Annuities are insurance contracts between you and an insurance company in which the company promises to make periodic payments to you, starting immediately or at some future time. Annuities are popular because they can offer tax-deferred savings for retirement and a choice of income options to meet an individual’s needs in retirement. As Americans live longer lives and have longer retirements, long-term thinking has become more essential. Many are turning to annuities to bridge the gap between savings and the prospects of a long life: Annuities are the only financial product that can turn a sum of retirement savings into guaranteed income for life. Some annuities also provide guaranteed income for a surviving spouse or dependent.
Finding a way to make savings last is a challenge for today’s workers and retirees. Fewer workers today are covered by traditional, employer-sponsored pension plans promising life-long benefits and Social Security is not likely to provide future retirees the level of benefits it provides today. Because an annuity can provide lifetime income it helps offset worries many people have about managing their finances, running out of money in retirement, or living more frugally than they need to. No other personal financial product offers guaranteed income for life.
An annuity is a flexible retirement planning tool. It can be purchased over time (through a series of premium payments) or with a single lump sum. It can accumulate value that is based on a fixed interest rate or through investments in equities. You choose how and when payouts are made to you.
Types of Annuities
Indexed Annuities are a type of tax-deferred annuity whose return is indexed to an equity index, but which also guarantees a minimum interest rate and against a loss of all or most principal. The objective of purchasing an indexed annuity is most often to realize greater gains than those provided by fixed annuities, while still protecting principal.
Unlike traditional fixed annuities, the policy owner may receive zero interest for a single period on a specific premium payment if the index performs poorly. However, with most Equity-Indexed Annuity policies, the premiums are protected and guaranteed to grow over time. This is a feature unavailable with any form of direct participation in the marketplace, such as through a mutual fund or a variable annuity.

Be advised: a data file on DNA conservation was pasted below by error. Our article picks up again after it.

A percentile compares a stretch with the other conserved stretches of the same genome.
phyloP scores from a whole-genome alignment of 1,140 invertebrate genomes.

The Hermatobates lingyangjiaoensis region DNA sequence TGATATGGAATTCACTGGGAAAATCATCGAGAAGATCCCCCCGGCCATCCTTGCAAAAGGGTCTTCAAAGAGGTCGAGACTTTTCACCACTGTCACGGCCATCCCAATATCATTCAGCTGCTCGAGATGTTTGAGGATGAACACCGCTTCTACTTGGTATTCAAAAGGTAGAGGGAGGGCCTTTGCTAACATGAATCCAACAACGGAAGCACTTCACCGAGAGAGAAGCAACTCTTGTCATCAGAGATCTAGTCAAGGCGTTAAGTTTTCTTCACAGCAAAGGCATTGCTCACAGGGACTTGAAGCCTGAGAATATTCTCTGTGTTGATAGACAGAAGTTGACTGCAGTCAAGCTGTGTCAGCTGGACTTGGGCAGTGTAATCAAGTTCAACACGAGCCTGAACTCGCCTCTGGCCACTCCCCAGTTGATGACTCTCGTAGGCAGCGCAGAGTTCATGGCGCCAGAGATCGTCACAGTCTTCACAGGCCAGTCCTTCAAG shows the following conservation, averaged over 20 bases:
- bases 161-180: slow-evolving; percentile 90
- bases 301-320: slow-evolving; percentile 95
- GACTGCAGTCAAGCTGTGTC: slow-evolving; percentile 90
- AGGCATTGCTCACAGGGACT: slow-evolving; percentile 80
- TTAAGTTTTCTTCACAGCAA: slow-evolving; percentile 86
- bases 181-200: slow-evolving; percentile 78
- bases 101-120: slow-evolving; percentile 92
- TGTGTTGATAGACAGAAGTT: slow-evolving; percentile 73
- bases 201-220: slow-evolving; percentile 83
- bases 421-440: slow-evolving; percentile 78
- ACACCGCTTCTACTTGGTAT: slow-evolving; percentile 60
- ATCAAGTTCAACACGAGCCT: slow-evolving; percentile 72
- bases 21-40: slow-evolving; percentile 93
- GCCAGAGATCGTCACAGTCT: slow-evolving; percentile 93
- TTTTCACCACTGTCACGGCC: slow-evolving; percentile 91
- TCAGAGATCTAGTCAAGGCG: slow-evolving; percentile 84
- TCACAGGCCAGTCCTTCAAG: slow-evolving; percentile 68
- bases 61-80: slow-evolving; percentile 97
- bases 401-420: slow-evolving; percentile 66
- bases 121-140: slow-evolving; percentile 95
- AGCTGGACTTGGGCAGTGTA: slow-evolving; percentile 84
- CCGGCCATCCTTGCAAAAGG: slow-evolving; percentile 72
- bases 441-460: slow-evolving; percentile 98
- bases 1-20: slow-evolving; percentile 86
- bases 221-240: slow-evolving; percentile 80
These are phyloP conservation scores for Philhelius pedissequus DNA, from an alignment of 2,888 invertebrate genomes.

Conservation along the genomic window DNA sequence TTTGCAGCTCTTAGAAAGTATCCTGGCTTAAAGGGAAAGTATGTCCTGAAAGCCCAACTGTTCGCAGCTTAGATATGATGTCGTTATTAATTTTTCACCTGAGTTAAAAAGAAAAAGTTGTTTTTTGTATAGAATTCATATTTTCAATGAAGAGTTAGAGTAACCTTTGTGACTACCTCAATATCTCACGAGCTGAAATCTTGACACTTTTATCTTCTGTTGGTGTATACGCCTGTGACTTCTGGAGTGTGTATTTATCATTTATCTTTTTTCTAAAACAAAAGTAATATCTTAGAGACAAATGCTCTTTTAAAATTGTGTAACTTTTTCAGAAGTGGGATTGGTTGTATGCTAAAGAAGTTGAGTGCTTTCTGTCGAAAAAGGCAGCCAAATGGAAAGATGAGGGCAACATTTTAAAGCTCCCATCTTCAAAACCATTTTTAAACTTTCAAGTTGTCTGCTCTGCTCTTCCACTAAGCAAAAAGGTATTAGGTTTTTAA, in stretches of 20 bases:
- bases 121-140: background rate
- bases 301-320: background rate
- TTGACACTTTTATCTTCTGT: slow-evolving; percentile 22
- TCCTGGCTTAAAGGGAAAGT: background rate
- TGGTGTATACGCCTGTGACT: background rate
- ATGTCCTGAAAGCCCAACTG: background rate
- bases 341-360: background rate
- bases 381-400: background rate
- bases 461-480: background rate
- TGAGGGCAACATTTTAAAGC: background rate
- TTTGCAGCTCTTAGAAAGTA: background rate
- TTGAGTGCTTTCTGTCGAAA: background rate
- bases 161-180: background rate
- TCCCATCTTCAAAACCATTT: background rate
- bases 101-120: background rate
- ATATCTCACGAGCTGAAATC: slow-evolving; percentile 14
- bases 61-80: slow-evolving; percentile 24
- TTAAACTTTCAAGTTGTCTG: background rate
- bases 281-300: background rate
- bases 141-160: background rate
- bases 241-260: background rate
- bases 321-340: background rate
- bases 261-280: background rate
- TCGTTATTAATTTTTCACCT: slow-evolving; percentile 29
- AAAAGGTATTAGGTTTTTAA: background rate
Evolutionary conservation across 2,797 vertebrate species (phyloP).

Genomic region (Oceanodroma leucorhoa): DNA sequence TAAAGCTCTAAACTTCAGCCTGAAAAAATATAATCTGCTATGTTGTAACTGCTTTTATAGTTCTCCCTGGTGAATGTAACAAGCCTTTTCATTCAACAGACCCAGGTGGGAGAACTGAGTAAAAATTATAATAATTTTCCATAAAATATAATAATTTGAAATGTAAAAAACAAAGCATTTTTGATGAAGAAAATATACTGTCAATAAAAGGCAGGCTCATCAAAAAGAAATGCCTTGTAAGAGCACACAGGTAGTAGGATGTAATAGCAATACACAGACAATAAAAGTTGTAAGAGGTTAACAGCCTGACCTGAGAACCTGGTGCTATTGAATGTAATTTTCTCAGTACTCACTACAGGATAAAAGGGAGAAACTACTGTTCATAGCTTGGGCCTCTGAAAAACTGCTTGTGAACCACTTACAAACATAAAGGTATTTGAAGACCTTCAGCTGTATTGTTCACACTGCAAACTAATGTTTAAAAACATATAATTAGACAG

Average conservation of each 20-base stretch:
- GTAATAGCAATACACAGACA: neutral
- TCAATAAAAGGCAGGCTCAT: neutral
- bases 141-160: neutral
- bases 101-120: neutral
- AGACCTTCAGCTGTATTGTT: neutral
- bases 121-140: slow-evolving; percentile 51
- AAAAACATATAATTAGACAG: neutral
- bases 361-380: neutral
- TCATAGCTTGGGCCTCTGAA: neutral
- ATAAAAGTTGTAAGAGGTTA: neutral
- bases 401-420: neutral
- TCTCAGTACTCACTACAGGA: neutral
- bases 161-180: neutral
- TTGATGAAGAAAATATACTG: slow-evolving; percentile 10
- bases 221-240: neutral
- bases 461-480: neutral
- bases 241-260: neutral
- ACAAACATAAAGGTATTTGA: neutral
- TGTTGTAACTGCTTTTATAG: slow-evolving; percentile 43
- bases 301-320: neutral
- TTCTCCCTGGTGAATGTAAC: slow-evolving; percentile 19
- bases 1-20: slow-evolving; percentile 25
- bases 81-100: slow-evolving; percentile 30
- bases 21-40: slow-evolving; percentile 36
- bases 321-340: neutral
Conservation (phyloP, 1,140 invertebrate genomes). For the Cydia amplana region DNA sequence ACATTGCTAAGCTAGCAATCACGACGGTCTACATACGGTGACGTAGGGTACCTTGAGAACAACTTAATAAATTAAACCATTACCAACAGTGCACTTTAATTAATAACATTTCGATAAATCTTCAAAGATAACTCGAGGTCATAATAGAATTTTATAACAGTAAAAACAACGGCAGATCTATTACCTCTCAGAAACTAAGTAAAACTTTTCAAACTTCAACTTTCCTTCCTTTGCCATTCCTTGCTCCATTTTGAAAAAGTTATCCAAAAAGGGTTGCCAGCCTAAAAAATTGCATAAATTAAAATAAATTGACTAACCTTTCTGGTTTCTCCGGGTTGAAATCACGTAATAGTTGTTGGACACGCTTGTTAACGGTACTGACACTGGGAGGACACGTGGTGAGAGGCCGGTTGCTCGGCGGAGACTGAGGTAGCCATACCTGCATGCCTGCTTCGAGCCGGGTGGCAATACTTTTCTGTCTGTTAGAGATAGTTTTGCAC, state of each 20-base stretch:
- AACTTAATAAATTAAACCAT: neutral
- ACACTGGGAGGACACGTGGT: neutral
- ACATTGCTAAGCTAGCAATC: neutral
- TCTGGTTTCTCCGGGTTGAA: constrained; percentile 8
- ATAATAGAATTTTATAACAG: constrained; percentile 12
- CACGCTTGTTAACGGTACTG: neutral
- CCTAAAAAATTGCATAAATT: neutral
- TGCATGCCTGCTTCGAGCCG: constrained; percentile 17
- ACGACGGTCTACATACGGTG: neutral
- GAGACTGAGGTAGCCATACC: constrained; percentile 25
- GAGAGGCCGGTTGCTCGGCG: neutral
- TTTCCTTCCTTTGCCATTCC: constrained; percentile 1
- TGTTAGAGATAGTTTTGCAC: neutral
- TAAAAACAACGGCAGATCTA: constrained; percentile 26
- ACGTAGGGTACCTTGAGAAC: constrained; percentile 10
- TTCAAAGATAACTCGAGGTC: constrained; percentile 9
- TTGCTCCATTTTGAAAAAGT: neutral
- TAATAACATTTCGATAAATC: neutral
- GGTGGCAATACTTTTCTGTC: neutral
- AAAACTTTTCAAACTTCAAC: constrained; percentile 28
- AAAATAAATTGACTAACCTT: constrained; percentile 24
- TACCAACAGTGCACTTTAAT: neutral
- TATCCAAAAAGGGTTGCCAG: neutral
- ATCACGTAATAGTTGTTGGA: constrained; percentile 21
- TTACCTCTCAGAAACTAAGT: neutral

In better market conditions, the owner of an Equity-Indexed Annuity may experience interest credits that outperform traditional fixed annuities. Because it is an annuity rather than a mutual fund, an Equity-Indexed Annuity offers important insurance features including tax deferral, a death benefit that may be paid outside probate, and annuitization.
Fixed Annuities are the traditional form of annuities. The insurance company guarantees both the rate of return and the payout. Fixed annuities offer a declared fixed interest rate that is guaranteed for a specific period and guaranteed to never go below a specific percentage.
Immediate Annuities are a type of annuity where you are guaranteed an income stream ranging from a specific period of time to your entire life. An immediate annuity offers a solution to the problem of outliving your money
Common Types of “Qualified” Retirement Plans
A 401(k) plan is an employer-sponsored retirement plan that allows you to save money for retirement while deferring income taxes on the savings until the time of withdrawal. Investments typically consist of mutual funds focusing on stocks (including, perhaps, your company’s stock), bonds, and money market funds or stable value investments.
It is called a “qualified” plan because a 401(k) account is subject to the rules specified by the IRS. These rules include limitations on annual contributions, penalties for distributions before retirement age, and other rules that may affect your ability to access or transfer funds.
An Individual Retirement Account (IRA) also allows you to save money for retirement in tax advantaged way. Like 401(k) accounts, IRAs are subject to rules specified by the IRS.
An IRA is similar to a 401(k), but an IRA can be set up without the help of an employer.
A 403(b) plan is a tax-advantaged retirement savings plan available for public education organizations, some non-profit employers, and self-employed ministers in the United States.A 403(b) plan is similar to a 401(k), but is only available to certain organizations.
What Is A Rollover?
What Is The Purpose Of A Rollover?
Many individuals have their retirement plan funds tied to mutual funds, stocks, and bonds. This means that these retirement account values are subject to market risk.
Rolling your qualified plan into an Annuity gives you a continued tax shelter, while permitting you a huge range of index options, guarantee of principle options, and living and death benefits that can protect you and/or your family whether the stock and bond markets go up or down.